Published 17 March 2020
The food industry is constantly evolving and changing as new ways of conducting business are being invented. With the declaration of the COVID-19 pandemic, can food businesses adapt to the changing food service environment, and more importantly, how will they adapt?
For food businesses that continue to operate during the COVID-19 pandemic, business-as-usual operations are shifting to reduce risk to customers, staff and the business as a whole. Cleaning and sanitization is increasing in frequency, as well as what items within a food premises that need to be sanitized.
Personal hygiene standards are being strictly reinforced, and other measures are being put in place to ensure safety standards are being met. It is advised to exceed the current safety protocols for a food business as it increases the success of preventing the spread of COVID-19. As it stands, there is very little room for error in the food industry environment.
Here are some dos and don’ts for adapting your food business to the COVID-19 pandemic.
Use reusable cups
Large restaurant chains in the US, such as Starbucks and Dunkin’ Donuts, are taking significant steps to reduce the risk of COVID-19 spreading in their locations by denying the use of reusable cups by customers. There is evidence that COVID-19 can live on surfaces for up to nine days, so a reusable coffee cup can easily harbor the coronavirus and be spread from customer to food server when a drink is being re-filled.
Give out free samples
As of early March, Costco has announced that it will no longer be providing free samples in its stores in an attempt to stop the spread of coronavirus among customers. There is a high risk of biological contamination of food in self-service facilities, like buffets, where food can potentially be coughed on, sneezed on or touched by multiple customers. Think of a free sample tray as a mini-buffet, and it is clear why free samples should be halted in all food businesses during the COVID-19 pandemic.
Allow close contact
Social distancing is one of the main ways that government officials are encouraging the public to help prevent the spread of COVID-19. This mandate applies to restaurants as well. If possible, re-arrange your seating setup in your premises so that a 1 meter distance can be maintained between tables and groups of people. Making this adaptation will not only follow protocols for social distancing, but help your customers to feel comfortable entering into your premises.
Increase take-out and home delivery methods
With a decline in physical customers being felt in many food businesses, increasing your take-out or home delivery options and availability can help maintain business continuity. In some areas, a state of emergency has been put in place which effectively makes all restaurants and bars change operations during the ongoing COVID-19 pandemic. In some cases, businesses are still allowed to provide take-out or home deliveries if those are service options. If you do not currently provide take-out service or home delivery, consider adapting to that model in the event your business is mandated to alter operations.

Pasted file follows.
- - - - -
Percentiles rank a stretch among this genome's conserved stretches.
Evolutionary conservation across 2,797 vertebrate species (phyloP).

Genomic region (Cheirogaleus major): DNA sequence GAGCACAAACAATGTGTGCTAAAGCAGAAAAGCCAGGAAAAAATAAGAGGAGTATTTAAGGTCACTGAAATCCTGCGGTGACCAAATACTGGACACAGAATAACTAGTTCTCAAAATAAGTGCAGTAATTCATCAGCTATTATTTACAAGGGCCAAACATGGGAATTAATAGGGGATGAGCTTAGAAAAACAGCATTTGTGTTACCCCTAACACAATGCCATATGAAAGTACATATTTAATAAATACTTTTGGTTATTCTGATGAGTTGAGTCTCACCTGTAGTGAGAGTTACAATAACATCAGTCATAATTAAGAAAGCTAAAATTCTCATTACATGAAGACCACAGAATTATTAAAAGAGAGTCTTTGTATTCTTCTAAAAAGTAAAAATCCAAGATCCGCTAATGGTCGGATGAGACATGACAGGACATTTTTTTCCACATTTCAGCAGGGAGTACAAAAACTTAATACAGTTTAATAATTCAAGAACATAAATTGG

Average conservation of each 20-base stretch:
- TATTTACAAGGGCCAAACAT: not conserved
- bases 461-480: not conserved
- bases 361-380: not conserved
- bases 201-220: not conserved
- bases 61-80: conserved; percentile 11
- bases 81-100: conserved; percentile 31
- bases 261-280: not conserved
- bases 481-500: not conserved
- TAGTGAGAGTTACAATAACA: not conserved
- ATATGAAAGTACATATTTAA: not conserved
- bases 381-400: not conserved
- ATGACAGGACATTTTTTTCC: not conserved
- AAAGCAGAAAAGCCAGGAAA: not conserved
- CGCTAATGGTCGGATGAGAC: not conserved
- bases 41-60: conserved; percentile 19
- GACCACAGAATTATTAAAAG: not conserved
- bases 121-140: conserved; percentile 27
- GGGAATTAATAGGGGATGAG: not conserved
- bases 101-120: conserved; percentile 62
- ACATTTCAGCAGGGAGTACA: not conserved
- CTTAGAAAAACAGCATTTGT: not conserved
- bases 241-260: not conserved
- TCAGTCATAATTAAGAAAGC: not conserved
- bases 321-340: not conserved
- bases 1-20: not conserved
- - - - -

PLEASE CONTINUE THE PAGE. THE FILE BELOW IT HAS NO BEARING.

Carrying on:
Create new protocols for receiving deliveries
It can be proactive to put new measures in place when receiving food deliveries from your suppliers. Since food delivery personnel often come to the receiving door with orders, it is important to mitigate the risk of spreading COVID-19 from outside sources. Contact your supplier to learn what methods they are putting in place to keep their workers and customers safe. You may be able to negotiate a “no-contact” protocol with your supplier to eliminate direct contact when receiving deliveries.
Update your home delivery service to provide a “no contact” option
If you do provide home delivery as part of your business model, you can update your website or associated app to include an option for “no contact” delivery. This means that customers can choose to have their delivery person ring the doorbell or knock on the door, place the food at the front door and then back a significant distance away and wait until the customer opens the door and picks up the food. This requires that you accept online payment for the food, so consider this before making this an option for your customers.
Train your staff on COVID-19
All staff in a food business are advised to obtain COVID-19 specific training that provides up-to-date knowledge on SARS-CoV-2 and how to prevent the spread of the virus within a food premises. Standard food safety training can help your staff to know proper hygiene and sanitization protocols, but more is needed in the current coronavirus situation. The COVIDSafe™ Professional Program trains staff on COVID-19 and provides tools and resources to survive the impact of the coronavirus crisis.